March Madness

US Wealth Napolitano |

By: John P. Napolitano, CFP®, CPA, PFS, MST

When most people think of March Madness, they think of College Hoops. Of course, that thought enters my mind but I think that March Madness applies to many aspects of our lives.

For starters, daylight savings time. In the Northeast, it’s no problem as everyone goes along with the change. But if you live in Arizona or some of the other parts of the country that choose not to adopt the time change, it is even more confusing. The older I get, the more difficult it is to get used to that time change. I know it’s only an hour, but it still feels weird.

Spring never springs in March. According to the sun and others natural physical happenings, I guess that March 21 is officially the start of spring, but it sure doesn’t feel like it. The most recent snow storm surely confirms that March is not spring time in the northeast.

St. Patrick’s Day is further evidence of March Madness. I recall my days as a rookie accountant at a big firm in Boston where I learned just how big a day that St. Patrick’s Day can be in Boston. I was looking to make an appointment with one of the senior partners one St. Patrick’s Day in 1979 when I learned that would not be possible because the partner had a tradition of spending the day at The Black Rose. In fact, this day is so big in Boston that they created a holiday that just happens to fall on 3/17 every year; Evacuation Day.

Evacuation Day is a public holiday in Suffolk County (including Boston), Massachusetts on March 17 each year. It celebrates the date when the British troops evacuated Boston during the American Revolutionary War. It appears that politicians in Boston take the removal of a British Occupation very seriously.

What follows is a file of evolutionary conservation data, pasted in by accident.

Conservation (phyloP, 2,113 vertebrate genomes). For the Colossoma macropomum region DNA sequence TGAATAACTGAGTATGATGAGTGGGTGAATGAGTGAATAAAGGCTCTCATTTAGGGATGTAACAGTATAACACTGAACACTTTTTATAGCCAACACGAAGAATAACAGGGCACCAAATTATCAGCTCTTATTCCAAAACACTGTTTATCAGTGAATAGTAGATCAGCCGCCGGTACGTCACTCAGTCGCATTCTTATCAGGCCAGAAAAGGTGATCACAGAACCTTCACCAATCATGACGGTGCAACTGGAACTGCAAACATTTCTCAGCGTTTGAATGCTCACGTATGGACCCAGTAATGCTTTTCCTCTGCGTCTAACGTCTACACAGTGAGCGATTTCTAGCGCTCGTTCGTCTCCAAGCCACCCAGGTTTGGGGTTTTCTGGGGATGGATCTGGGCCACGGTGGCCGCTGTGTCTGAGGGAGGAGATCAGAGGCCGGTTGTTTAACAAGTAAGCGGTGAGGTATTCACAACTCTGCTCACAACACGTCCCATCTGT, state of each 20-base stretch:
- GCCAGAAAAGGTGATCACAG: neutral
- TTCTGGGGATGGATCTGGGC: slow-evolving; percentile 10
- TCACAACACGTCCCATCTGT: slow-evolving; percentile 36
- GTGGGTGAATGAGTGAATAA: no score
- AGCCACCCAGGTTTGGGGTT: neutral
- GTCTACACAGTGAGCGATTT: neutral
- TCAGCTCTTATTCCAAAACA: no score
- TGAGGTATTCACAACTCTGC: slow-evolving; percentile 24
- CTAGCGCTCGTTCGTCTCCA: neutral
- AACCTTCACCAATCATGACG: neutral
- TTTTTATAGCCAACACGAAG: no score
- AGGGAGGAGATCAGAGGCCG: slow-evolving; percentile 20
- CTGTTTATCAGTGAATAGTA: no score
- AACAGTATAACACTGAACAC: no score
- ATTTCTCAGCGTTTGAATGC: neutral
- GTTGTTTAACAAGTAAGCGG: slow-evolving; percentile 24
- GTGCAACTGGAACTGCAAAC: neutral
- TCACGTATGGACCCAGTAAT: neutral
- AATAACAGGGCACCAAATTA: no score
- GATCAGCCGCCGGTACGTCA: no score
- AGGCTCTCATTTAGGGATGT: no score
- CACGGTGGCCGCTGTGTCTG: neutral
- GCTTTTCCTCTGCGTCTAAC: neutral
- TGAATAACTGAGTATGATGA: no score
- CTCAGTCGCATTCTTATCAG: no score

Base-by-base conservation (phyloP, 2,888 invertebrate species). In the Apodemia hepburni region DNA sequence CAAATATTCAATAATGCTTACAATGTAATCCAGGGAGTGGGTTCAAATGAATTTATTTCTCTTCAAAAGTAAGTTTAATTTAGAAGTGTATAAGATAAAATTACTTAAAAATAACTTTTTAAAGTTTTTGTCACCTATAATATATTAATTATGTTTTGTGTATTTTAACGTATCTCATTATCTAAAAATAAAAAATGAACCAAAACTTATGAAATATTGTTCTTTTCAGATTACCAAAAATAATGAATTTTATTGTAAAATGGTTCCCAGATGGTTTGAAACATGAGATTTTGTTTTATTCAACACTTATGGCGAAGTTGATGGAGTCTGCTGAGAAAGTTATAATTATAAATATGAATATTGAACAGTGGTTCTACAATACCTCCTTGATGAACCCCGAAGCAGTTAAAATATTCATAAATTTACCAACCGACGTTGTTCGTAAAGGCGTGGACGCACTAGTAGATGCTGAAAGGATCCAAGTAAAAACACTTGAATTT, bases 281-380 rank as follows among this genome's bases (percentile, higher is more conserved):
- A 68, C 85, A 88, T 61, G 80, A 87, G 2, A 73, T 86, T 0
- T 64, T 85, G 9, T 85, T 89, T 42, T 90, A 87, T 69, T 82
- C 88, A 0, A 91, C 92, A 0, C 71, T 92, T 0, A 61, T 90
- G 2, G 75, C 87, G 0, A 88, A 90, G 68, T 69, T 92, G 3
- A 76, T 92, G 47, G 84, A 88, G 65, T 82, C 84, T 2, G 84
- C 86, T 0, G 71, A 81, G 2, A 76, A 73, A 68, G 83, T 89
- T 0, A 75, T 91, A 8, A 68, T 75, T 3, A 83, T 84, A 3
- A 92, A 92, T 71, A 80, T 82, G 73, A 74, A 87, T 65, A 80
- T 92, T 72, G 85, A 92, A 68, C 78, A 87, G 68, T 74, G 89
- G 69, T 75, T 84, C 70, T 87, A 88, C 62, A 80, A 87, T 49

Growing up in NY, March 1 to me always signified the start of baseball practice. Eastchester HS (My Alma Mata) has always been known as a baseball town, and starting practice every March 1 like clockwork probably had something to do with it. If it was too cold to work outside, we would hit from a batting machine until your hands blistered or bled, and then run the hallways and the stairs for what felt like an eternity. I remember exhibition games where the snow flurries would make it tough to see the ball.

And, last, but not least, the Men’s and Women’s NCAA Basketball tournaments, aptly nicknamed March Madness, is truly a mad experience. These stats (courtesy of Wallet Hub) blew me away.

  • America’s corporations estimate $4 Billion in corporate losses due to unproductivity during the tournament
  • In the 2015-2016 season, the NCAA doled out $205 Million to D1 schools
  • Legal wagering is expected to reach $9.2 Billion, with almost the same amount expected to be placed illegally through bookies and private pools
  • In 2016, there were approximately 70 million brackets completed by Americans
    • In 2016, 129 million Americans cast a ballot to vote for President
  • In 2011, CBA/Turner Broadcasting paid $19.6 Billion to acquire the TV rights for the tourney until 2032
  • TV ad revenue in 2015 was $1.19 Billion
  • The NCAA basketball tournament started in 1939, and had only 8 teams VS today’s 68 teams
  • UCLA has won the most titles – 11
  • University of Kentucky has the most appearances – 56

We hope that you enjoy your Mad month of March, and that you’ll celebrate the start of April by joining us on 4/3 for our Red Sox Jimmy Fund Opening Day Party at our beautiful Braintree Headquarters. First beer poured at 1:30.